If you’re active on social media, you have likely seen ads for meal prep kits, in which a company ships customers a box of ingredients and the recipes needed to cook meals at home.
Some people subscribe to these services and receive kits weekly to take some of the guesswork out of their meal preparation, while others buy one-off kits for busy weeks or as a special treat.
Purple Carrot is one of these services — but a little different. It is a 100% plant-based delivery meal kit that provides subscribers with three plant-based dinners a week. All ingredients are included, and the only things home cooks need to have on hand are kitchen staples like salt and cooking oil.
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I love to cook and often experiment in the kitchen, but not dining out and spending more time at home in the past few months has put me in a bit of a rut food-wise, so I jumped at the chance to try the dinner subscription service. (Disclaimer: Purple Carrot provided RADIO.COM with a complementary kit for the purposes of this review.)
Don't be intimidated by fully plant-based meals
Though I have taken minor stints into the world of pescatarian and vegetarian diets in the past, vegan food has always intimidated me because I worried that I wouldn’t be getting the right nutrients or that I’d end up leaning too heavily on things like pasta and rice.
I was excited to have a guide that could help me create plant-based meals that were balanced and, most importantly, tasted good. I’ve tried other meal kit services in the past that include animal products in their recipes, but after trying Purple Carrot, I plan to include more plant-based recipes into my diet overall.
The kits I prepared included all of the ingredients necessary to make the following recipes:
—Tofu peanut stir-fry with charred green beans and midnight grains
—Kimchi quesadillas with togarashi sweet potato fries and lemon aioli
—Green dal with roasted eggplant and kale
What you need to know about the Purple Carrot kits
Purple Carrot ships to the contiguous United States, and ships their meal kits in a large cardboard box that includes gel packs to keep the food cold, similar to other meal kit services. However, I was pleasantly surprised to find that the ingredients were bundled together in the box.
Whenever I purchase a meal kit, the first thing I do is separate all of the ingredients into their respective recipes to store together in the fridge. This gives me a chance to make sure nothing is damage, leaking, or missing, so having part of that step already handled was helpful.
Purple Carrot also provides a booklet with all of the recipes for the meal choices that week (customers can pick from different plans like High Protein, Chef's Choice, Gluten-free, Quick & Easy) so if there’s something you wanted to try, you can still make it at home even if you didn’t select that meal for your kit.
The cooking process
All around, the meals were very easy to make. The directions were simple to follow and the amount of time that they take to prepare is fairly accurate for a single cook. There were a few times where I found myself waiting for certain ingredients to finish cooking before being able to move to the next step, but using that downtime to clean as you go (especially if there are two people preparing the meal!) means fewer dishes to do after dinner.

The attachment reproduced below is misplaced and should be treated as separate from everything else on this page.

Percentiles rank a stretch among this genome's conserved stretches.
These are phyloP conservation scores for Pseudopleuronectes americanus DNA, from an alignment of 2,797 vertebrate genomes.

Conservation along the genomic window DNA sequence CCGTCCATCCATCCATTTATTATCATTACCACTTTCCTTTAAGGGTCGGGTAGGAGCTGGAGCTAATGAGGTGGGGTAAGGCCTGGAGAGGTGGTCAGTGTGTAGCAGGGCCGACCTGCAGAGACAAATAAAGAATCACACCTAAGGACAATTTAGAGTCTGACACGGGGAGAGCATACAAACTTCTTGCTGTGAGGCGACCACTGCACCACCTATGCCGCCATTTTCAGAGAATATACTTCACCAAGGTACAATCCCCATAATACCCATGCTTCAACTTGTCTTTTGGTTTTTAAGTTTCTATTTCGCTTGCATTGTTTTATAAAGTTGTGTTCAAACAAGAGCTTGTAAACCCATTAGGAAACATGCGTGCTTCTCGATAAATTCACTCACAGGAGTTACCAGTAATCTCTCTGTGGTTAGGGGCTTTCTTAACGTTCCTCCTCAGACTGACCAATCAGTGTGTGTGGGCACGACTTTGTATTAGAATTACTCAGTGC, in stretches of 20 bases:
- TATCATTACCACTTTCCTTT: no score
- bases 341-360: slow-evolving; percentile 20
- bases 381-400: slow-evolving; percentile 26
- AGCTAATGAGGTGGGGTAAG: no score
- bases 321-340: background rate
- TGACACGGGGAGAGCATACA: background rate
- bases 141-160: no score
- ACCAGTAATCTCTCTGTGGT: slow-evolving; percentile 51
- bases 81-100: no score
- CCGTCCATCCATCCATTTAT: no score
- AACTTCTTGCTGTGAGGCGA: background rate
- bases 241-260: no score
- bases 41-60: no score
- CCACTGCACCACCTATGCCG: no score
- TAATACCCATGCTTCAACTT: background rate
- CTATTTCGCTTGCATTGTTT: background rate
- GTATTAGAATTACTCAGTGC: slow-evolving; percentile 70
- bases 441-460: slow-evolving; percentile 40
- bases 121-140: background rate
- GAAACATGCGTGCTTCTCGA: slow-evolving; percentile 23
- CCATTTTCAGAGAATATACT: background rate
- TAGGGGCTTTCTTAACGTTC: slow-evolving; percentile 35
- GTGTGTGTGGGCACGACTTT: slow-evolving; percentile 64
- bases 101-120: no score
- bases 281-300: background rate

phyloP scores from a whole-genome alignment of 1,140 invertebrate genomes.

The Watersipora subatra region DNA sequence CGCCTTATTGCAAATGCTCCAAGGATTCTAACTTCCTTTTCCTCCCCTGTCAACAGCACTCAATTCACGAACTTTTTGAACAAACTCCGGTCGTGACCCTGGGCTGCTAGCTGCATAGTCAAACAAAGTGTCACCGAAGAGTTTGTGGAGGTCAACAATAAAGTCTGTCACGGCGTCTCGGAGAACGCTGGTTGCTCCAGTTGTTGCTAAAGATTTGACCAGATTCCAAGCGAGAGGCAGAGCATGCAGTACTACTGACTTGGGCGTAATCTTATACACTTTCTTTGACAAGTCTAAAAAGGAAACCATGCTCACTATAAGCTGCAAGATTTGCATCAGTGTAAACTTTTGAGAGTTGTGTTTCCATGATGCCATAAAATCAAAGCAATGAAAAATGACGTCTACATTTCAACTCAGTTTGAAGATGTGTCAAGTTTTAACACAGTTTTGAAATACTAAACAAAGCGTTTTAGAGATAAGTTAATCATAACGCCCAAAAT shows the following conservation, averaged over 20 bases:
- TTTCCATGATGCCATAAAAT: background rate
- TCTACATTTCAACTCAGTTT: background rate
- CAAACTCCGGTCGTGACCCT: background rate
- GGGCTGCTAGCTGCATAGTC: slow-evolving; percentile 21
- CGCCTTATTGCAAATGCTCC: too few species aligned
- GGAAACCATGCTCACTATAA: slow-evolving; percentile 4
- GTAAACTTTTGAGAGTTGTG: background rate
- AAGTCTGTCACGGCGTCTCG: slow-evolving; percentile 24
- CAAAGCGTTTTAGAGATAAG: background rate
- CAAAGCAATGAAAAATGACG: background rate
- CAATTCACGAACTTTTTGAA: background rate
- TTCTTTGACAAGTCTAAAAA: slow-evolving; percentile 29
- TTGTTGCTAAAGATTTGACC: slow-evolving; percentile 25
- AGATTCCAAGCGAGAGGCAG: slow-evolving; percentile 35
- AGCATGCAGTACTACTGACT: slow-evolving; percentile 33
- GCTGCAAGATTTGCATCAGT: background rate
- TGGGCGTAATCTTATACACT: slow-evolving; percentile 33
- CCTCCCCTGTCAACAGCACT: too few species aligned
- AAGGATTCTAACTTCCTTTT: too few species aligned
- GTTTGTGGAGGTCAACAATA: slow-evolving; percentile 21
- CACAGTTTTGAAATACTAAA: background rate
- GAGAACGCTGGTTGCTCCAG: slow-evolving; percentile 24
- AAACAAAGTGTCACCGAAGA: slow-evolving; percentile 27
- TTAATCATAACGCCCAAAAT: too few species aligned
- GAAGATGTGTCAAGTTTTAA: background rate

All three recipes only required one or two pots or pans and a baking dish, and the bulk of the labor is spent chopping ingredients, so you can throw on a podcast and have a meal ready to eat in 30 to 45 minutes, depending on the recipe.
Meal kits can be hit or miss in terms of portion size, and I was worried that without animal protein I’d be left hungry. But the portions for these meals were large enough to feed two adults, or if you have a smaller appetite or want to share with a child, the food could easily be split into three portions.
If you like spicy food, this meal kit is fantastic. Each of the recipes had a spicy element that you could add to taste, which was great. I tend to cook with more salt than the recipes called for so I found myself adding salt to the finished plates, but overall, I really liked the blend of flavors.
The stars of all three dishes were the sauces, which were bright, flavorful and aromatic and punched up the recipes substantially, and I appreciated the variety of ingredients in all three recipes. I especially enjoyed the tofu — it was a good reminder that doing something as simple as changing the technique for cooking one ingredient can change a whole meal.
The kimchi quesadillas were my favorite meal overall. I cook Mexican food several times a week and experiment a lot with Korean recipes, so this was a fun way of blending them together, and I plan on incorporating this recipe into my weeknight rotation: it’s fun and easy, and I always have the ingredients necessary on hand.
For the sake of this article I stuck to the recipes exactly, but I’m one of those people that doubles or triples the amount of garlic that most recipes call for, so in the future I’d add more garlic (they give you a whole head with each box!) and a bit more salt to the recipes.
Would I get another meal kit from Purple Carrot? Absolutely. I was impressed by the quality of the ingredients and the diversity in the recipes. The flavors were great and the meals were very filling, and it was a nice departure from my usual repertoire. At $11.99 a meal, it costs less than getting takeout but the food is elevated enough that it feels like a restaurant-quality meal.
If you’d like to check it out for yourself, click here and use code VEGGIE30 for $30 off your first kit.